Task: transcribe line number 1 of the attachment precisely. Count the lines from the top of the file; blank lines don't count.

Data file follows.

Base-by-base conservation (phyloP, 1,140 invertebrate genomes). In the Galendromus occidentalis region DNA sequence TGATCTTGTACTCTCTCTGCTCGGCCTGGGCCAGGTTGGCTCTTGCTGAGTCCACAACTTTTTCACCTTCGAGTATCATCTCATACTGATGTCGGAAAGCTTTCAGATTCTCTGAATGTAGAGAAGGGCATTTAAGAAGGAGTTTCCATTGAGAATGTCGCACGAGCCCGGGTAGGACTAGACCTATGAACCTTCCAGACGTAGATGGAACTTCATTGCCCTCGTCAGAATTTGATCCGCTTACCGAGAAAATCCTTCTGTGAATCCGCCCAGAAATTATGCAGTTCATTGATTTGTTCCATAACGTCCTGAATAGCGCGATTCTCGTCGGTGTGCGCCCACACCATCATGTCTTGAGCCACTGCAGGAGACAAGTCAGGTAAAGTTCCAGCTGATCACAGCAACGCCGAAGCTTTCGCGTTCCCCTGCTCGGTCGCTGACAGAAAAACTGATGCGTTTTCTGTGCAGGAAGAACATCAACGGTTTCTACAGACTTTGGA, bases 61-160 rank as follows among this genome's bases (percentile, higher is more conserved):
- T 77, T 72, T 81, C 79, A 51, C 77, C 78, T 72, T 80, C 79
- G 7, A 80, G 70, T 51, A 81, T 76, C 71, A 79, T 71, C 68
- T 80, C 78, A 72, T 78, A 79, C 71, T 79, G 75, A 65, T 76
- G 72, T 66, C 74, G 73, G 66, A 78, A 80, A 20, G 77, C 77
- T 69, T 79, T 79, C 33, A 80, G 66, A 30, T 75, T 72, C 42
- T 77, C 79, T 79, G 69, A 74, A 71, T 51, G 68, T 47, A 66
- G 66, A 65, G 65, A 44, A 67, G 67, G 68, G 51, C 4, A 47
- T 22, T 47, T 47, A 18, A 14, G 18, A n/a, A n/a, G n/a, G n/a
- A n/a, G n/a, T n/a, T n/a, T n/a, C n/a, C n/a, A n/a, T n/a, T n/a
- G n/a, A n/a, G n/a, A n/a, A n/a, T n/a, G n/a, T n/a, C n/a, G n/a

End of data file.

Base-by-base conservation (phyloP, 1,140 invertebrate genomes). In the Galendromus occidentalis region DNA sequence TGATCTTGTACTCTCTCTGCTCGGCCTGGGCCAGGTTGGCTCTTGCTGAGTCCACAACTTTTTCACCTTCGAGTATCATCTCATACTGATGTCGGAAAGCTTTCAGATTCTCTGAATGTAGAGAAGGGCATTTAAGAAGGAGTTTCCATTGAGAATGTCGCACGAGCCCGGGTAGGACTAGACCTATGAACCTTCCAGACGTAGATGGAACTTCATTGCCCTCGTCAGAATTTGATCCGCTTACCGAGAAAATCCTTCTGTGAATCCGCCCAGAAATTATGCAGTTCATTGATTTGTTCCATAACGTCCTGAATAGCGCGATTCTCGTCGGTGTGCGCCCACACCATCATGTCTTGAGCCACTGCAGGAGACAAGTCAGGTAAAGTTCCAGCTGATCACAGCAACGCCGAAGCTTTCGCGTTCCCCTGCTCGGTCGCTGACAGAAAAACTGATGCGTTTTCTGTGCAGGAAGAACATCAACGGTTTCTACAGACTTTGGA, bases 61-160 rank as follows among this genome's bases (percentile, higher is more conserved):